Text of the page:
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Predicting mortality in people with Type 2 diabetes mellitus after major complications: a study using Swedish National Diabetes Register data

Kelly, P. J.; Clarke, P. M.; Hayes, A. J.; Gerdtham, Ulf LU ; Cederholm, J.; Nilsson, Peter LU ; Eliasson, B. and Gudbjornsdottir, S. (2014) In Diabetic Medicine 31(8). p.954-962
Abstract
Aim To predict mortality risk and life expectancy for patients with Type 2 diabetes after a major diabetes-related complication. Methods The study sample, taken from the Swedish National Diabetes Register, consisted of 20 836 people with Type 2 diabetes who had their first major complication (myocardial infarction, stroke, heart failure, amputation or renal failure) between January 2001 and December 2007. A Gompertz proportional hazards model was derived which determined significant risk factors associated with mortality and was used to estimate life expectancies. Results Risk of death changed over time according to type of complication, with myocardial infarction initally having the highest initial risk of death, but after the first... (More)
Aim To predict mortality risk and life expectancy for patients with Type 2 diabetes after a major diabetes-related complication. Methods The study sample, taken from the Swedish National Diabetes Register, consisted of 20 836 people with Type 2 diabetes who had their first major complication (myocardial infarction, stroke, heart failure, amputation or renal failure) between January 2001 and December 2007. A Gompertz proportional hazards model was derived which determined significant risk factors associated with mortality and was used to estimate life expectancies. Results Risk of death changed over time according to type of complication, with myocardial infarction initally having the highest initial risk of death, but after the first month, the risk was higher for heart failure, renal failure and amputation. Other factors that increased the risk of death were male gender (hazard ratio 1.06, 95% CI 1.02-1.12), longer duration of diabetes (hazard ratio 1.07 per 10 years, 95% CI 1.04-1.10), smoking (hazard ratio 1.51, 95% CI 1.40-1.63) and macroalbuminuria (hazard ratio 1.14, 95% CI 1.06-1.22). Low BMI, low systolic blood pressure and low estimated GFR also increased mortality risk. Life expectancy was highest after a stroke, myocardial infarction or heart failure, lower after amputation and lowest after renal failure. Smoking and poor renal function were the risk factors which had the largest impact on reducing life expectancy. Conclusions Risk of death and life expectancy differs substantially among the major complications of diabetes, and factors significantly increasing risk included smoking, low estimated GFR and albuminuria. (Less)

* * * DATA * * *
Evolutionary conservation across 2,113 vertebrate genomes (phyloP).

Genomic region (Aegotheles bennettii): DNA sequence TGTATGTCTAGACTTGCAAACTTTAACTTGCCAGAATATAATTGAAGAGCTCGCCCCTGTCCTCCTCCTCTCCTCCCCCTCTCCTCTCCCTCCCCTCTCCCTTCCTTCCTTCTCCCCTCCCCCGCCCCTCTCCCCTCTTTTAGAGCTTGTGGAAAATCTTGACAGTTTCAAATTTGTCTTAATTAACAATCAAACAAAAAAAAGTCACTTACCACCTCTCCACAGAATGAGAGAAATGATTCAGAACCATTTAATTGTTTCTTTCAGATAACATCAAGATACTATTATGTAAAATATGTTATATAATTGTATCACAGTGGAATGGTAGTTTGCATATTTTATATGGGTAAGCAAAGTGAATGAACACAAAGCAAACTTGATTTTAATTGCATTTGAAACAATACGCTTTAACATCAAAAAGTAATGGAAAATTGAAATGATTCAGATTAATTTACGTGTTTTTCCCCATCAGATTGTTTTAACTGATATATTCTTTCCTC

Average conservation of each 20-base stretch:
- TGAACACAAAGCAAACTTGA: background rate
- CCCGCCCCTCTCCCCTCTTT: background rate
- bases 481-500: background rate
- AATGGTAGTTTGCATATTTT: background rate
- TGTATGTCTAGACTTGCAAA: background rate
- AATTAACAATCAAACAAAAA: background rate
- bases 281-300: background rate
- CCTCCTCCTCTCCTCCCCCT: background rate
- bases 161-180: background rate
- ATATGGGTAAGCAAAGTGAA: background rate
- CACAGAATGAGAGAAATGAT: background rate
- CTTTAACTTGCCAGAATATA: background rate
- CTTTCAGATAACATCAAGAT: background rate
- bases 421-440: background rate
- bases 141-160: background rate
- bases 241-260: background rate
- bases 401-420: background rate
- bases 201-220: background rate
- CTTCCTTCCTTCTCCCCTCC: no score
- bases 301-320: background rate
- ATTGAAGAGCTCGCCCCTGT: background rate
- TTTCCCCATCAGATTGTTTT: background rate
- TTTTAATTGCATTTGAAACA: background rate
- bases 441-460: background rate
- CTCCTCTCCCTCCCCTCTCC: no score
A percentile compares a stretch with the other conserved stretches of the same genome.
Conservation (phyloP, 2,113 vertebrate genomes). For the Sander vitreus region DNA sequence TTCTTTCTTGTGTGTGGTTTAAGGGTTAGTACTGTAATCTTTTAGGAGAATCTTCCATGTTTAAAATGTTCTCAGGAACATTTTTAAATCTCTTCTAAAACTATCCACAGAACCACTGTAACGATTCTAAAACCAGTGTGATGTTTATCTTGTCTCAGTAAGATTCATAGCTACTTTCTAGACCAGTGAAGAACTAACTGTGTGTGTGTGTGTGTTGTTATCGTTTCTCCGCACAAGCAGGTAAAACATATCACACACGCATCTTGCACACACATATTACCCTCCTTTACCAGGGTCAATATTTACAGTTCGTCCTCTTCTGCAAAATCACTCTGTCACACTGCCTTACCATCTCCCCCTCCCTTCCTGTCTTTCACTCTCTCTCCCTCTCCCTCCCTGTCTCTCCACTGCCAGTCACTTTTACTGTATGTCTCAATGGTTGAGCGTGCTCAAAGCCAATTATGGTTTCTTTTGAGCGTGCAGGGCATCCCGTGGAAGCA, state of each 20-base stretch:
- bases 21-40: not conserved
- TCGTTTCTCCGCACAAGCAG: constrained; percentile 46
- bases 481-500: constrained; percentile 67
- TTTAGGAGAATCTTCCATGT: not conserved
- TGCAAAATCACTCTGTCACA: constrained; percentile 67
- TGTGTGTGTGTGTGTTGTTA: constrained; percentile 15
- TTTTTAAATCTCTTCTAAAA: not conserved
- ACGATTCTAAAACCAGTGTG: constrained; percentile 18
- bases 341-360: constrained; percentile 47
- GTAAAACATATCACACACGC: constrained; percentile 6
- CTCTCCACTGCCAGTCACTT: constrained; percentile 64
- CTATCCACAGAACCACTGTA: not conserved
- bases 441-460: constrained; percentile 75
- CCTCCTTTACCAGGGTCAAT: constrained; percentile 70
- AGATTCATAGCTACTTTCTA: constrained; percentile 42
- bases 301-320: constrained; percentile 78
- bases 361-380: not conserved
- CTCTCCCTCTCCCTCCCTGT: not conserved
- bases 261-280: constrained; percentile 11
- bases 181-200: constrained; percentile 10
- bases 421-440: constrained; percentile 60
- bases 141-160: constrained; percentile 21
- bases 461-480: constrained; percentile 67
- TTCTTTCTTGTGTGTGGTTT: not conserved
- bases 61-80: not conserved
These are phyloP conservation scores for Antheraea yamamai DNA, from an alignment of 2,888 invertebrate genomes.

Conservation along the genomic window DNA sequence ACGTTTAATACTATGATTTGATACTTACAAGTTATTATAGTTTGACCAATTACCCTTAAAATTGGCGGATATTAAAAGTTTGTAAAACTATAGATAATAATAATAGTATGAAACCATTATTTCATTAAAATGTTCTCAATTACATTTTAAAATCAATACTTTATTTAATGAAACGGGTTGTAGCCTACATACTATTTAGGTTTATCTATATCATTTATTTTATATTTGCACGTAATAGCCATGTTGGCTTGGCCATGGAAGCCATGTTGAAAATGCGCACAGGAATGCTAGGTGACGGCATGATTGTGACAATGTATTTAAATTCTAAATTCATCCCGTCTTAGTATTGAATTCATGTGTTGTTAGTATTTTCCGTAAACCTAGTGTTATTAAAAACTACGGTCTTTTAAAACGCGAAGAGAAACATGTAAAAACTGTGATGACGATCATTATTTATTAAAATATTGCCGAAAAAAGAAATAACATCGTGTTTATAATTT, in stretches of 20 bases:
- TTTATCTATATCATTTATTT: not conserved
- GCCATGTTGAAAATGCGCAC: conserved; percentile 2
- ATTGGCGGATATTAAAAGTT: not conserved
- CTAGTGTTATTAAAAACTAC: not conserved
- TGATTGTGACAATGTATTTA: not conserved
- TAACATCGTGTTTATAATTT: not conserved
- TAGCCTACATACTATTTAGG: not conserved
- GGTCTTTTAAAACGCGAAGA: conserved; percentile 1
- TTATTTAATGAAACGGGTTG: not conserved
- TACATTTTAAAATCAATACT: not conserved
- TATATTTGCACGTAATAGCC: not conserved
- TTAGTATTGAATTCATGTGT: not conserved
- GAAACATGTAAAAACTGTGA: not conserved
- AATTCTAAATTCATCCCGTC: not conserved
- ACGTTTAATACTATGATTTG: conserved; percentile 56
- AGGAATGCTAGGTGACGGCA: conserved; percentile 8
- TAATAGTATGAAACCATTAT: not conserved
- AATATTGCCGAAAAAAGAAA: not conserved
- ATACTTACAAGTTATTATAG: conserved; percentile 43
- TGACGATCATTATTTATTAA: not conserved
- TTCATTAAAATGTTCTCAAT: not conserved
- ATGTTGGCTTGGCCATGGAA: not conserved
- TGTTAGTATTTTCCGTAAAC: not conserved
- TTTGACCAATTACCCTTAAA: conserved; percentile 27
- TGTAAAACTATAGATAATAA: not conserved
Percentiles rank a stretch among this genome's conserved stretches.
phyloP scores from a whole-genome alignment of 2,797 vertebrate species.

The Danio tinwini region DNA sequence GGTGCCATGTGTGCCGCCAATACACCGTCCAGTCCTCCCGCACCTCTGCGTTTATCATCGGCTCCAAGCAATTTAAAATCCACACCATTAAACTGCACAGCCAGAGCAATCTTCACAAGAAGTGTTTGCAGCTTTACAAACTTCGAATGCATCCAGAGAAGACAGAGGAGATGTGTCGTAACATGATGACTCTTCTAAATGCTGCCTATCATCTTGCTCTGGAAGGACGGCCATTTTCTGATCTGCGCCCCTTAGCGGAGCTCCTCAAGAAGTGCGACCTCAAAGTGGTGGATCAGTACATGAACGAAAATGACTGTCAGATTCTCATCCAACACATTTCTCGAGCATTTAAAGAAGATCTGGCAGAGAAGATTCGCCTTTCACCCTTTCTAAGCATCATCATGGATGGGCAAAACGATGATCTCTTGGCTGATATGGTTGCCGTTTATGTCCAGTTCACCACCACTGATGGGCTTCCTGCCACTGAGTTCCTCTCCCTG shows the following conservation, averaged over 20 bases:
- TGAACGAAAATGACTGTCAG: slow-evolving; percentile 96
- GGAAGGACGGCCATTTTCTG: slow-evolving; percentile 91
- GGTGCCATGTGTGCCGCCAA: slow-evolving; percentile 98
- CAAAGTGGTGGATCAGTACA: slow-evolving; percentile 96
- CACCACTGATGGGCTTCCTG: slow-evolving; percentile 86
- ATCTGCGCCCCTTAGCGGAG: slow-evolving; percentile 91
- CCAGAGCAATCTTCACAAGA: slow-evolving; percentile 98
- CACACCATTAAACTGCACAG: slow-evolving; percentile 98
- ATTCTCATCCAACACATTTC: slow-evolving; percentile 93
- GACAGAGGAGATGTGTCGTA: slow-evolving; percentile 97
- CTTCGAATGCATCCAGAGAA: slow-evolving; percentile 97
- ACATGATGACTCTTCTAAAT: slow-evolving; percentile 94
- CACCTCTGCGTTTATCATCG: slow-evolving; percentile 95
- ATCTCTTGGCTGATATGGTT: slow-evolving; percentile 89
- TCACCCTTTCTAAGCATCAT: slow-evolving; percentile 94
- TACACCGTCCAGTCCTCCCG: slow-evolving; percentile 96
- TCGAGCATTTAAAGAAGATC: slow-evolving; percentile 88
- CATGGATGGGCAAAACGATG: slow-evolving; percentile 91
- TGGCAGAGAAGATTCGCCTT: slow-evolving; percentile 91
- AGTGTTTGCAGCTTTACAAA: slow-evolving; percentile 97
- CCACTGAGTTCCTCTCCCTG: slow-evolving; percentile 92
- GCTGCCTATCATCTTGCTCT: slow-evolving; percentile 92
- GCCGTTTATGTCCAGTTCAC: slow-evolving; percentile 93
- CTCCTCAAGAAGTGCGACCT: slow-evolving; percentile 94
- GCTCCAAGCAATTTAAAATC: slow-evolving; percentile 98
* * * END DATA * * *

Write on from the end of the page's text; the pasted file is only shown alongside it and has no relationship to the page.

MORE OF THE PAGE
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author
organization
publishing date
type
Contribution to journal
publication status
published
subject
in
Diabetic Medicine
volume
31
issue
8
pages
954 - 962
publisher
Wiley-Blackwell
external identifiers
  • wos:000340666600011
  • scopus:84904327289
ISSN
1464-5491
DOI
10.1111/dme.12468
language
English
LU publication?
yes
id
8b5740f8-9f37-4651-b0b2-d451e0d0113d (old id 4652893)
date added to LUP
2014-09-24 15:20:15
date last changed
2017-11-12 03:35:14
@article{8b5740f8-9f37-4651-b0b2-d451e0d0113d,
  abstract     = {Aim To predict mortality risk and life expectancy for patients with Type 2 diabetes after a major diabetes-related complication. Methods The study sample, taken from the Swedish National Diabetes Register, consisted of 20 836 people with Type 2 diabetes who had their first major complication (myocardial infarction, stroke, heart failure, amputation or renal failure) between January 2001 and December 2007. A Gompertz proportional hazards model was derived which determined significant risk factors associated with mortality and was used to estimate life expectancies. Results Risk of death changed over time according to type of complication, with myocardial infarction initally having the highest initial risk of death, but after the first month, the risk was higher for heart failure, renal failure and amputation. Other factors that increased the risk of death were male gender (hazard ratio 1.06, 95% CI 1.02-1.12), longer duration of diabetes (hazard ratio 1.07 per 10 years, 95% CI 1.04-1.10), smoking (hazard ratio 1.51, 95% CI 1.40-1.63) and macroalbuminuria (hazard ratio 1.14, 95% CI 1.06-1.22). Low BMI, low systolic blood pressure and low estimated GFR also increased mortality risk. Life expectancy was highest after a stroke, myocardial infarction or heart failure, lower after amputation and lowest after renal failure. Smoking and poor renal function were the risk factors which had the largest impact on reducing life expectancy. Conclusions Risk of death and life expectancy differs substantially among the major complications of diabetes, and factors significantly increasing risk included smoking, low estimated GFR and albuminuria.},
  author       = {Kelly, P. J. and Clarke, P. M. and Hayes, A. J. and Gerdtham, Ulf and Cederholm, J. and Nilsson, Peter and Eliasson, B. and Gudbjornsdottir, S.},
  issn         = {1464-5491},
  language     = {eng},
  number       = {8},
  pages        = {954--962},
  publisher    = {Wiley-Blackwell},
  series       = {Diabetic Medicine},
  title        = {Predicting mortality in people with Type 2 diabetes mellitus after major complications: a study using Swedish National Diabetes Register data},
  url          = {http://dx.doi.org/10.1111/dme.12468},
  volume       = {31},
  year         = {2014},
}